Though I care not for his idiomatic turn of phrase, still I always listen to the Prime Minister even when he’s got below zero to say.
I have paid attention ever since the mid-90s to Dr Keith Rowley when I was a reporter on the political and parliamentary beat. He starts with a drum beat of moral outrage over the plunder of the public purse. Followed immediately by a discourse that oft disingenuously links cause to solution.
He followed his script to a T last Friday in Parliament during debate on one of these bills with ridiculously lengthy titles, as if to impress, or confuse: the Miscellaneous Provisions (Tax Amnesty, Pensions, Freedom of Information, National Insurance, Central Bank and Non-Profit Organisations) Bill 2019.
The bugbear: the AG will review refusals to provide information to the public to spare taxpayers from losing millions to lawyers.
As the PM did his thing and defended the AG’s oversight of requests for information rejected by a public authority, in order to avoid costly judicial review lawsuits, I couldn’t help but as usual crave more facts.
I don’t sleep with a lawyer, and though I recognise their necessity, I am habitually reminded of Shakespeare when in their presence. However, I have studied math, way too much math. And some philosophy. So I start asking questions. Questions that I think require answers before we use Mr Al-Rawi as a bicycle patch.
1. I would like to know the frequency with which public entities reject requests under the FOIA
Why is this crucial? Well, it will tell us why this legislation is so burning an issue. Are there few or are there hundreds such that the AG may actually become a goal keeper standing before a torn net?
2. What reasons have these entities given the public for rejecting applications?
This is also vital because it may demonstrate an endemic lack of understanding of the Act, which itself will necessitate a more permanent solution. Public service officers are already receiving training in this regard, so why is that not enough to plug the loopholes the PM espies in the original Act?
3. How many millions has the public “lost” and why?
Put logically, had the Attorney General placed an override on past declinations, would that action have changed the outcome of the monies lost in lawsuits?
4. Is the AG’s office equipped to handle judicial review of Government’s departments’ decisions, such that it radically reduces the millions the Prime Minister alleges are being “milked” by lawyers?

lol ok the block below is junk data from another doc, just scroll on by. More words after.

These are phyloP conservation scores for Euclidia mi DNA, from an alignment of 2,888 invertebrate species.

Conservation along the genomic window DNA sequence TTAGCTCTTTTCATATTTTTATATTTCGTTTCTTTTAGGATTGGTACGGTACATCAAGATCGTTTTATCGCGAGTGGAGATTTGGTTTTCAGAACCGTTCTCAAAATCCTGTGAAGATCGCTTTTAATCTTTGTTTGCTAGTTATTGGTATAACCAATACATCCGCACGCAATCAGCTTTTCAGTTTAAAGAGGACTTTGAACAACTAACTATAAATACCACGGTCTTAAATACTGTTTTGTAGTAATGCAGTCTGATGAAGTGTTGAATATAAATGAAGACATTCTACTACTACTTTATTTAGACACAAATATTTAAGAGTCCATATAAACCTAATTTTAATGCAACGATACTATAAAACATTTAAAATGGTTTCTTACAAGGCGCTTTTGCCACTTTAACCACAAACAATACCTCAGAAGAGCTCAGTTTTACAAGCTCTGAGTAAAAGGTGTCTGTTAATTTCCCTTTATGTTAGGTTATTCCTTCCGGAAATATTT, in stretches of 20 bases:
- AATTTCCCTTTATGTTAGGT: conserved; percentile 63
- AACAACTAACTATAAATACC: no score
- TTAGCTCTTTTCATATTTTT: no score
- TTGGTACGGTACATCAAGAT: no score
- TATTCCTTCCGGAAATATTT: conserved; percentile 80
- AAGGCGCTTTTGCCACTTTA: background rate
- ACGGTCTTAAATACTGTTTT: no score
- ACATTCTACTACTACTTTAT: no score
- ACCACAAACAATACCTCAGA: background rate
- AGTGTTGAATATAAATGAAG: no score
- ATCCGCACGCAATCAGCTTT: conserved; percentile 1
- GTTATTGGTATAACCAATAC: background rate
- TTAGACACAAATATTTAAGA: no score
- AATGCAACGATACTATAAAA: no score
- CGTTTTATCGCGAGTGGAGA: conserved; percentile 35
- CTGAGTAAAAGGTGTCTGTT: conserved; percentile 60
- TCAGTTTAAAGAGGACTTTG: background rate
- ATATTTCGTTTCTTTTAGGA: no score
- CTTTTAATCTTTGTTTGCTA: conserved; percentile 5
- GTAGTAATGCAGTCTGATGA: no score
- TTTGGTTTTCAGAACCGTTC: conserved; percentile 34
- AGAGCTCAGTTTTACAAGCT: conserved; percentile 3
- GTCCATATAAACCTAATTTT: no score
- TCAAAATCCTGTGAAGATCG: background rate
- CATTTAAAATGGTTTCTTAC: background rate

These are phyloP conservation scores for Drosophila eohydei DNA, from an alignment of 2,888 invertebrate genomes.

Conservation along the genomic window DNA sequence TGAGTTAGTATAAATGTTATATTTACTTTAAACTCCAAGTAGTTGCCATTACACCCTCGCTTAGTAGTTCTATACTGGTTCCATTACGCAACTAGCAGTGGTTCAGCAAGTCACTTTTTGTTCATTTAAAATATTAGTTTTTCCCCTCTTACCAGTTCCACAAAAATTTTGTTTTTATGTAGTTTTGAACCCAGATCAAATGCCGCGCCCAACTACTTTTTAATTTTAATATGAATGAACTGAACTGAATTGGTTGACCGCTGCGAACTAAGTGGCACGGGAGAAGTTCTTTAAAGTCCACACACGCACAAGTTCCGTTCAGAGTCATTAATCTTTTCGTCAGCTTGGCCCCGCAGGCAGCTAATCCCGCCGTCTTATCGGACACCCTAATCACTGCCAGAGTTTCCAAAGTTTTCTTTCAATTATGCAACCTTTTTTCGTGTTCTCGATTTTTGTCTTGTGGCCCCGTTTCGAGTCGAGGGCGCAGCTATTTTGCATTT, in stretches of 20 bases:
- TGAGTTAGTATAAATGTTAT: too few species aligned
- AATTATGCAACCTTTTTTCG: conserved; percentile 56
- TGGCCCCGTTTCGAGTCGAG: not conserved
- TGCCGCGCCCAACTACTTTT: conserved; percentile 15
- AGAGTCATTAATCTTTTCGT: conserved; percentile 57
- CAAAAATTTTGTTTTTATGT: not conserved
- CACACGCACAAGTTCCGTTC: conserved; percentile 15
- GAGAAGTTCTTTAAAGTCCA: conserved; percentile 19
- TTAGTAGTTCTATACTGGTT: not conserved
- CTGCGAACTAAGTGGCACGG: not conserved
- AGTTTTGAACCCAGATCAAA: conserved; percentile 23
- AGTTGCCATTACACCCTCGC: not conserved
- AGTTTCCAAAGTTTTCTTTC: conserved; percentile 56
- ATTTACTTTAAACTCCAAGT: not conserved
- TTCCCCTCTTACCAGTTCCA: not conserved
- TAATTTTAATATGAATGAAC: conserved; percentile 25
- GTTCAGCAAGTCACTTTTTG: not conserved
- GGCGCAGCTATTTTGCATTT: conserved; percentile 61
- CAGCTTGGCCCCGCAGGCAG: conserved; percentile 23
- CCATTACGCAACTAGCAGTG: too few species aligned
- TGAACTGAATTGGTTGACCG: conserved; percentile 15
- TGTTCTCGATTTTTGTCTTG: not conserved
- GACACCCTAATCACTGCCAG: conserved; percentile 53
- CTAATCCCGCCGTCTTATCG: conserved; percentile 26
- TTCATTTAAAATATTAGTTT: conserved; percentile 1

For if the AG’s office proves to be a lame duck, then the new FOIA will be a lame duck as well.
5. What if the request is for information from the AG’s office?
How long does the time frame become then? Who will guard the guards?
I also wanted to hear what the man who had laid the original bill in Parliament had to say, former AG, Ramesh Lawrence Maharaj. He seemed as perplexed as I.
But he did make a salient point: the more people that are put in place to review a request, the longer the time period for judicial review of a refusal. Makes sense.
Though admittedly the nitty gritty may elude me, the global is my weather vane, my political compass. I was there in the Parliament-lower and upper House-when this liberating legislation was debated, amended and passed. It was a moment of constitutional celebration. T&T was growing up. It was stated quite clearly in line six of the FOIA: This Act binds the State. Could any sentence be more endearingly powerful?
With this Act, government bodies had to speak up or pay up. And there was nothing they could do about it. Technically.
As a reporter, no more having to get a source to sneak a copy of a document out, an end to scandalous spy games. It plugged our loopholes.
To each sector and each person, the FOIA would bring an individual avenue of recourse. It was for the many and the one. It was Power to the People.
I don’t know that the PM understands or perhaps accepts that.
When he uses language such as, “the public still carrying on” (meaning they objected to an earlier offer by the Government) it gives me the impression that in his gut he sees fair protest guaranteed under the Constitution as pure nuisance.
The PM will counter that he was simply using local parlance, and maybe he was, but sometimes a rose is just a rose or in this case, a thorn is just a thorn.
However, his main homework should be to learn that an idea which seems practical might be neither right nor righteous, and practicality should never be a reason for altering the sacred separation of powers, intended by the Constitution, which in its own way, already and naturally sees sovereignties overlapping like intersecting sets.
This amendment feels like just that. The Government is using money as a reason to undermine if not violate the imperative underlying philosophy of the act.
It’s rather risky for the PM to cite money at a time when his Government has tabled a bill seeking to increase the pensions of MPs. How much will this cost the nation?
One could argue, not as a lawyer, but as an ordinary citizen, that whether our MPs deserve a raise or not is irrelevant. The millions this may cost us should determine whether they get a hike in pensions or not.
There must now be a level policy playing field.